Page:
Figure 6: SEM analysis of all three surfaces after water exposure [2]


Figure 7: Leakage current across SIR PCB patterns [2]


9 Steps to Ensure Reliability with No Clean Flux

For a no-clean flux system to be risk free, there are some general guidelines for process engineers.

1. “No-clean” is a marketing term. Clean PCBs (at least mission critical ones) after wave-soldering and before conformal coating remains the best practice.
2. Apply sufficient flux for proper wetting during wave/selective soldering process.
3. Apply high temperatures for proper durations to render the flux benign.
4. Ensure availability of vent holes for flux fumes and solvent during the reflow process. The holes may be tape masked once flux residues become benign.
5. Avoid flux overspray and flux spread from hand soldering.
6. Subject the electronic assembly to rehydration before the system test, using non-condensing moisture at 40°C/90% RH, which can enhance the likelihood of detecting defects [5] that might otherwise be categorized as "no defect found."
7. To avoid a type 2 error (fault goes undetected) in SIR testing of no-clean flux, the recommended testing conditions are 40oC and 90% RH [1].
8. Occasionally, corrosive flux is discovered post-assembly. Cleaning is the optimal course, but in situations where cleaning is not viable, a post-bake procedure may be utilized [1].
9. For low standoff components, solvent-based cleaning may be more effective due to its lower surface tension compared to aqueous cleaners.


Chemtronics – the Cleaning AND Coating Experts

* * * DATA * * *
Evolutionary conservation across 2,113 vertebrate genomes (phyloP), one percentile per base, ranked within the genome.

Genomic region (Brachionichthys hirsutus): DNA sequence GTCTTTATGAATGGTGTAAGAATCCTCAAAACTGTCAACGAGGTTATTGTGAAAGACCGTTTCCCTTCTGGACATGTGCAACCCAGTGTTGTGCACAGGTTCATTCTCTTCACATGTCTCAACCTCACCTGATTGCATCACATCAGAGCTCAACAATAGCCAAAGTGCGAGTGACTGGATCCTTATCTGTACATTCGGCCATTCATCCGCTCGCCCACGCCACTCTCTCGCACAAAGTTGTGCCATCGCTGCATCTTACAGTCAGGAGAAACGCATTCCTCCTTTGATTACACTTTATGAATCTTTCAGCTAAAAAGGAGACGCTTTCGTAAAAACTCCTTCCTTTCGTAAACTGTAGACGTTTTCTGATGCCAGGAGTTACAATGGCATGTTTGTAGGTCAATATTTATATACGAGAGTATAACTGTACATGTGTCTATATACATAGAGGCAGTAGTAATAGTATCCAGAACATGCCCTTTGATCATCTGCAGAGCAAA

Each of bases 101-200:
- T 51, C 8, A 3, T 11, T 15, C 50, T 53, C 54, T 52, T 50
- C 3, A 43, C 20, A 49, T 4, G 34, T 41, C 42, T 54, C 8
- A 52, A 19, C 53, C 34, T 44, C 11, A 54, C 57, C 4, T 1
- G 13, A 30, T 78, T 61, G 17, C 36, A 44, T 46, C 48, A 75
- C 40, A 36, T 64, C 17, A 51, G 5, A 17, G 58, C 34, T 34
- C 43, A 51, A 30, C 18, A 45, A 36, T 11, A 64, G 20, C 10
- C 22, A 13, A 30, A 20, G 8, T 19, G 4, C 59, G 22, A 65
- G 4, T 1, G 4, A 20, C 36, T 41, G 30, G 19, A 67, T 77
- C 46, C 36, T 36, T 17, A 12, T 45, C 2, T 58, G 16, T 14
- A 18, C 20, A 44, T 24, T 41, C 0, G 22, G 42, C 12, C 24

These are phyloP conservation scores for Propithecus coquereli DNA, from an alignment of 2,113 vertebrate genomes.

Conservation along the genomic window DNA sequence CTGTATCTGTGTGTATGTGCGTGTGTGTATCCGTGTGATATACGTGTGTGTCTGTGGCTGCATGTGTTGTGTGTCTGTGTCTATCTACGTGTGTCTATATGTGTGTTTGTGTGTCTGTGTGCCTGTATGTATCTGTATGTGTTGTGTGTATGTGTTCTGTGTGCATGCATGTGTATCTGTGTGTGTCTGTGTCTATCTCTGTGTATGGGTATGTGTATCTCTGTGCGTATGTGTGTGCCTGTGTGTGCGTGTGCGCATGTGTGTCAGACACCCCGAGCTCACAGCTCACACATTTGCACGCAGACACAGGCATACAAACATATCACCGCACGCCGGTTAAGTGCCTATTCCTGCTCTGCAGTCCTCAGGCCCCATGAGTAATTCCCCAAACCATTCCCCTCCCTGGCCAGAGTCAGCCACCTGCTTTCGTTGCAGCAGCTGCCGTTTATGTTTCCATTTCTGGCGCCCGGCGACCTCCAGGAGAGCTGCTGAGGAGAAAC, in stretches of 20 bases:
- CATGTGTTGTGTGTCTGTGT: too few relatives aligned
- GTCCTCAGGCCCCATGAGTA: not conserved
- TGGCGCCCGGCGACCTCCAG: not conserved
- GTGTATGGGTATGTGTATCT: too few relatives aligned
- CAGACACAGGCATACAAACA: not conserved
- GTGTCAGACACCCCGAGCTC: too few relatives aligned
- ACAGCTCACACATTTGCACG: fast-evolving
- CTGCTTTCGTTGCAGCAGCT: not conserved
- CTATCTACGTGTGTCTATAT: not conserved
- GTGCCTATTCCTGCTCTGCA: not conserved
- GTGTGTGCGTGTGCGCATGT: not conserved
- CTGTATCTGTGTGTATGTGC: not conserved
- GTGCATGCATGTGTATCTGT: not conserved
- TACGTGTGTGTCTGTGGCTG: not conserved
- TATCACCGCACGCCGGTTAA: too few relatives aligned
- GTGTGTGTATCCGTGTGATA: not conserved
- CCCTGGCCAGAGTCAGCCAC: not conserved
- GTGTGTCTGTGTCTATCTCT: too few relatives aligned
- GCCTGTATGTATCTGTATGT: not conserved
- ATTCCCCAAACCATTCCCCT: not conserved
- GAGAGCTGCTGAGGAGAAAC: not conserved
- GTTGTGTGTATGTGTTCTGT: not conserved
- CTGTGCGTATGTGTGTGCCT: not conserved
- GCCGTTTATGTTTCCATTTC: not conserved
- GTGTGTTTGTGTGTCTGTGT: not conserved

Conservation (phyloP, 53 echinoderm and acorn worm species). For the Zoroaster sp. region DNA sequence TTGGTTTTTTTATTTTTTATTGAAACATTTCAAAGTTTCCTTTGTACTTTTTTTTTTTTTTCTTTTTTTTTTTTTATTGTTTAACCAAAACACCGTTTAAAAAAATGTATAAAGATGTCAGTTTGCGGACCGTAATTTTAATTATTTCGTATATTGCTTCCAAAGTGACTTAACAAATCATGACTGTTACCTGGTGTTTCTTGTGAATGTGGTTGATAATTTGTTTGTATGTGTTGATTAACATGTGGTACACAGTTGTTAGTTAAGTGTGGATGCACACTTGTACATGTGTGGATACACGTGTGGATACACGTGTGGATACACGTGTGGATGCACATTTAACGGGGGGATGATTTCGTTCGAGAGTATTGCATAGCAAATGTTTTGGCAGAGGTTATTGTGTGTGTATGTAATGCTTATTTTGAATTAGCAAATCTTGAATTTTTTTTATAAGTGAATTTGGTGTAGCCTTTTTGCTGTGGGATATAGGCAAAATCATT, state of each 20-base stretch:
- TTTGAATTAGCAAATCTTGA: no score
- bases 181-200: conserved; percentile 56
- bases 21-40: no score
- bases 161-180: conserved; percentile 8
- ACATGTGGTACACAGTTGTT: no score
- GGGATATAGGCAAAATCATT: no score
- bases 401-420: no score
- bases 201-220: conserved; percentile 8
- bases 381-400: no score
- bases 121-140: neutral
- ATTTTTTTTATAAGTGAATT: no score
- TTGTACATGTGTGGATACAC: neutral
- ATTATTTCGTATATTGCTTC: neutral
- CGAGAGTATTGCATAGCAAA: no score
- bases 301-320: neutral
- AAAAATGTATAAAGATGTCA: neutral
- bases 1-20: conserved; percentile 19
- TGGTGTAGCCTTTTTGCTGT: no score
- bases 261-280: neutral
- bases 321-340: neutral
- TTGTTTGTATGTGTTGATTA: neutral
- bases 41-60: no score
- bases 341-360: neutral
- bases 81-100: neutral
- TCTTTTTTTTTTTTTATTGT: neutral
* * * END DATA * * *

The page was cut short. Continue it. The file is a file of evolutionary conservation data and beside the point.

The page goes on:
Chemtronics' products offer a distinctive advantage in the realm of electronics maintenance and protection, stemming from their unique expertise in both electronic cleaners and conformal coatings. This dual proficiency empowers customers with an integrated solution to ensure optimal performance and longevity of electronic components.

This comprehensive approach not only enhances operational efficiency but also extends the lifespan of electronics, reducing maintenance costs and downtime in various industries such as medical device manufacturing, aerospace, and automotive electronics.

We are available to help qualify new cleaning processes, evaluate current processes, or troubleshoot contamination issues. For more information or technical support, contact Chemtronics at [email protected] or 678-928-5845.




[1] P. Isaacs and T. Munson, "What makes no-clean flux residue benign?," in 2016 Pan Pacific Microelectronics Symposium, Big Island, HI, USA, 2016.

[2] U. Rathinavelu and P. M. R. A. Morten S. Jellesen, "Effect of No-Clean Flux Residues on the Performance of Acrylic Conformal Coating in Aggressive Environments," IEEE Transactions on Components, Packaging and Manufacturing Technology, vol. 2, no. 4, pp. 719-728, 2012.

[3] F. Chen and N.-C. Lee, "The risk and solution for no-clean flux not fully dried under component terminations," in 2015 16th International Conference on Electronic Packaging Technology (ICEPT), Changsha, China, 2015.

[4] T. O. Karl Seelig, Global Solder Solutions, [Online]. Available: [Accessed 27 08 2023].

[5] P. Isaacs, J. Bennett and T. Munson, "Evaluation of no-clean flux residues remaining after secondary process operations," in 2018 Pan Pacific Microelectronics Symposium (Pan Pacific), Big Island, HI, USA, 2018.